Frayed Knights 2 - Taking Initiative...Away!
Jay Barnson continues to tinker with the formula for Frayed Knights 2:
In our dice & paper games, with a very large group (at one point we had 11 players – plus a Game Master – which was insane), we had a problem with this system. In an average combat, with people often taking a minute or more on their turn (it sometimes involved looking up the rules), plus bad guys doing their thing, it meant that players were only “playing” once every fifteen or twenty minutes or so. This led to lots of distractions, lots of chatter that in turn slowed down the game, etc. It got especially complicated as players started changing their initiative order to go before or after other players – for example, letting the wizard throw the fireball BEFORE the melee characters charged in to mix things up.
One thing I tried – and really liked – was a change in how the initiative system worked. To keep things simple, I usually had enemies act as a “group” – at least groups of similar opponents. So against a single opponent or a collection of uniform opponents, all that really mattered (as a player) was whether you went before or after the bad guy(s). Really, since you could change your initiative freely *down* to coordinate your approach with other players, why not just open that up completely and call everybody who goes before the bad guys “group 1,” and everyone who goes after the bad guys “group 2.” And if there were two bad guys going at different initiatives, then the players might be divided into three groups. If more… well, frequently even a group our size would have one empty “group”, which allowed me to regroup enemies and… well, it may sound complicated, but in practice its pretty easy and intuitive.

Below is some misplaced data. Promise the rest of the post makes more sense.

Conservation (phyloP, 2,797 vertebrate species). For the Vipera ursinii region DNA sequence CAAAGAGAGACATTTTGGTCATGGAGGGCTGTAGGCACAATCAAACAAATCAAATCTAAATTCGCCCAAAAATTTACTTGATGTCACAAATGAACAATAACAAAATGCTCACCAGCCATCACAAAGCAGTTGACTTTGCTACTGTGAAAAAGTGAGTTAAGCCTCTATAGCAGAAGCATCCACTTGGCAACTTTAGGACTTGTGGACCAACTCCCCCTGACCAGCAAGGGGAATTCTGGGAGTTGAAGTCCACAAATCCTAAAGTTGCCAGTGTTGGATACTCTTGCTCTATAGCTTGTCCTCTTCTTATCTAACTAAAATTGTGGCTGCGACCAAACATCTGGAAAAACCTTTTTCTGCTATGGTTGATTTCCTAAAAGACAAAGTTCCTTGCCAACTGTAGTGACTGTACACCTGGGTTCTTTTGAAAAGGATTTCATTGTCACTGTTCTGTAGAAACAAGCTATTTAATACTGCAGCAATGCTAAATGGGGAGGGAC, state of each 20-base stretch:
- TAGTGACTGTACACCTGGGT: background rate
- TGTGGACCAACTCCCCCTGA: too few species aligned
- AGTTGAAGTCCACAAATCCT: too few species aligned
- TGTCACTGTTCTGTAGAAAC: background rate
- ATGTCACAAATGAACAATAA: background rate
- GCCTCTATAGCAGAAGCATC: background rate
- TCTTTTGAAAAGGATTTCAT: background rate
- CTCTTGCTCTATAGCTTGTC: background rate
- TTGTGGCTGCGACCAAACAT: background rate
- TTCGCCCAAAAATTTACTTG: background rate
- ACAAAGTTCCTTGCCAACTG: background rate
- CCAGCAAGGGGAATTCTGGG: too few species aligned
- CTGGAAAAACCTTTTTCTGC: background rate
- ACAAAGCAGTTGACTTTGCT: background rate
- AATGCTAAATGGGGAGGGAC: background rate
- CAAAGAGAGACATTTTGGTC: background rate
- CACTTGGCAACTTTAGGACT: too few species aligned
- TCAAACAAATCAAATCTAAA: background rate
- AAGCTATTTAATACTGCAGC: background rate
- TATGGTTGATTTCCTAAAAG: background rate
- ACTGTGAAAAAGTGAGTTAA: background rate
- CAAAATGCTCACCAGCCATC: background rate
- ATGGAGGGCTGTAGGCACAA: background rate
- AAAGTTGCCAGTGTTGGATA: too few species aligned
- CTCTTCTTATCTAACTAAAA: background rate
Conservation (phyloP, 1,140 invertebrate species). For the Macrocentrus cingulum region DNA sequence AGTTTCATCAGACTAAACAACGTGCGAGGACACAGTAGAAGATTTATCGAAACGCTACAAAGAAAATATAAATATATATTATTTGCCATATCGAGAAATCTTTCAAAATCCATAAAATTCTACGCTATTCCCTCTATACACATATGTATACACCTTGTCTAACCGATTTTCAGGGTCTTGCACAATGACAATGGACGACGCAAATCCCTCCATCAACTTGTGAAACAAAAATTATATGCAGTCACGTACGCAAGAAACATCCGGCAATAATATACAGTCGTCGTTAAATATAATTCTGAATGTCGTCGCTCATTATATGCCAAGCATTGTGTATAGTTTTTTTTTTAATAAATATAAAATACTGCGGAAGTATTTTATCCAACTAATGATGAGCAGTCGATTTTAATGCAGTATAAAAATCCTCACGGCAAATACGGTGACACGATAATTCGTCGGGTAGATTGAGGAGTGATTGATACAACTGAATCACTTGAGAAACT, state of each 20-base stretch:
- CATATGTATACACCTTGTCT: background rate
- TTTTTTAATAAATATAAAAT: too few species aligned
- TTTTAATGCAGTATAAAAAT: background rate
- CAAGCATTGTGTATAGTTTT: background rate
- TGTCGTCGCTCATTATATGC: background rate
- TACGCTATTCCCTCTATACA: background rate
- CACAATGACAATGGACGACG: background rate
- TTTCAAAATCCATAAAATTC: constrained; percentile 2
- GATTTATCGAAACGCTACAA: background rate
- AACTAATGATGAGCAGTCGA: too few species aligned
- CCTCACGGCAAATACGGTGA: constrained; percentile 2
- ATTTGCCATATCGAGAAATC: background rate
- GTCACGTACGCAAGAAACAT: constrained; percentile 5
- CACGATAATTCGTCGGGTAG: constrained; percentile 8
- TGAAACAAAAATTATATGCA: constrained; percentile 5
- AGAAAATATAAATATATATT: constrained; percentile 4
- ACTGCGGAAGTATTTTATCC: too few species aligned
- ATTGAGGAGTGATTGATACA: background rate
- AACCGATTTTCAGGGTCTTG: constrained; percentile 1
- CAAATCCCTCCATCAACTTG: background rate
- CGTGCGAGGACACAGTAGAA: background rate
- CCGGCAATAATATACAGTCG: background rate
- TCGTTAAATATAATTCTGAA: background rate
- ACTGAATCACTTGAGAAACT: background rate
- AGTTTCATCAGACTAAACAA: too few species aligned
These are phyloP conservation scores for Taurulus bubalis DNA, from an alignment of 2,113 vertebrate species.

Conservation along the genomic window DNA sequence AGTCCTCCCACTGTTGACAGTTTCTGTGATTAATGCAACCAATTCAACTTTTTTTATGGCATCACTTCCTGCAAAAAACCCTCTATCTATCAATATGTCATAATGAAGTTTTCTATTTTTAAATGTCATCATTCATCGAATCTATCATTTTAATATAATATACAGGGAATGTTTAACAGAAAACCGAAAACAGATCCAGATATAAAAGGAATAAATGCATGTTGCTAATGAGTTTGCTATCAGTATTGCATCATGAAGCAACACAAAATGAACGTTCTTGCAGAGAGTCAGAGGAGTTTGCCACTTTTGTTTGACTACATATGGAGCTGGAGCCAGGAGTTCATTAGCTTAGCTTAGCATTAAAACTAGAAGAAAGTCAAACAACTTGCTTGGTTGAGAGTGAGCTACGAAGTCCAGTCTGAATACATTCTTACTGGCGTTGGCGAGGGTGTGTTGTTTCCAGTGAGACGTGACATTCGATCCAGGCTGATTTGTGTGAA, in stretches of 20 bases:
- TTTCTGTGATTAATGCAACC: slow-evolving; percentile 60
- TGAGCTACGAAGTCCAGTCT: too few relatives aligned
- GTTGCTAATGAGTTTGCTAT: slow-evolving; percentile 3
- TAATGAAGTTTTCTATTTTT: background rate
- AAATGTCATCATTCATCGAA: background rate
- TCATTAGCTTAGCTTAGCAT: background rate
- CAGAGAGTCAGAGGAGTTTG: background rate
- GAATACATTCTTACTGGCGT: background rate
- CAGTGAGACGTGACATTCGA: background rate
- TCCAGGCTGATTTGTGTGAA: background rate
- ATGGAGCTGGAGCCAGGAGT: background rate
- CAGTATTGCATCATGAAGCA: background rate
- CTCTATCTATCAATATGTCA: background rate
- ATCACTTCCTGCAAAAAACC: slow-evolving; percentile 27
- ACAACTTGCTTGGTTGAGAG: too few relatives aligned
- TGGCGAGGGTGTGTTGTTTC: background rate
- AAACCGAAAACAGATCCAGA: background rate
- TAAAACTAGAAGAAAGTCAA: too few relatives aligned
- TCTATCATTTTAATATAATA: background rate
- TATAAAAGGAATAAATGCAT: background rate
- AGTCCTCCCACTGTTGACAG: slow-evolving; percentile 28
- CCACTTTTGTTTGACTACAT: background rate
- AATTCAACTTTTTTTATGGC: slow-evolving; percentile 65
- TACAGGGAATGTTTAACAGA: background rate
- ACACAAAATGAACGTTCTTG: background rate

As a further plus, this kept players more involved in what each other was doing. Suddenly the talk turned to who should go first, and people got a chance to coordinate tactics rather than simply “reacting” when their turn came around. I liked the change. Things were simpler, players were more involved in the game, and tactics were more interesting when players could coordinate their actions as a group.
No, that’s not how initiative works in FK2. I’m just explaining how all this came together. That’s one piece.
Information aboutFrayed Knights 2
Release: In development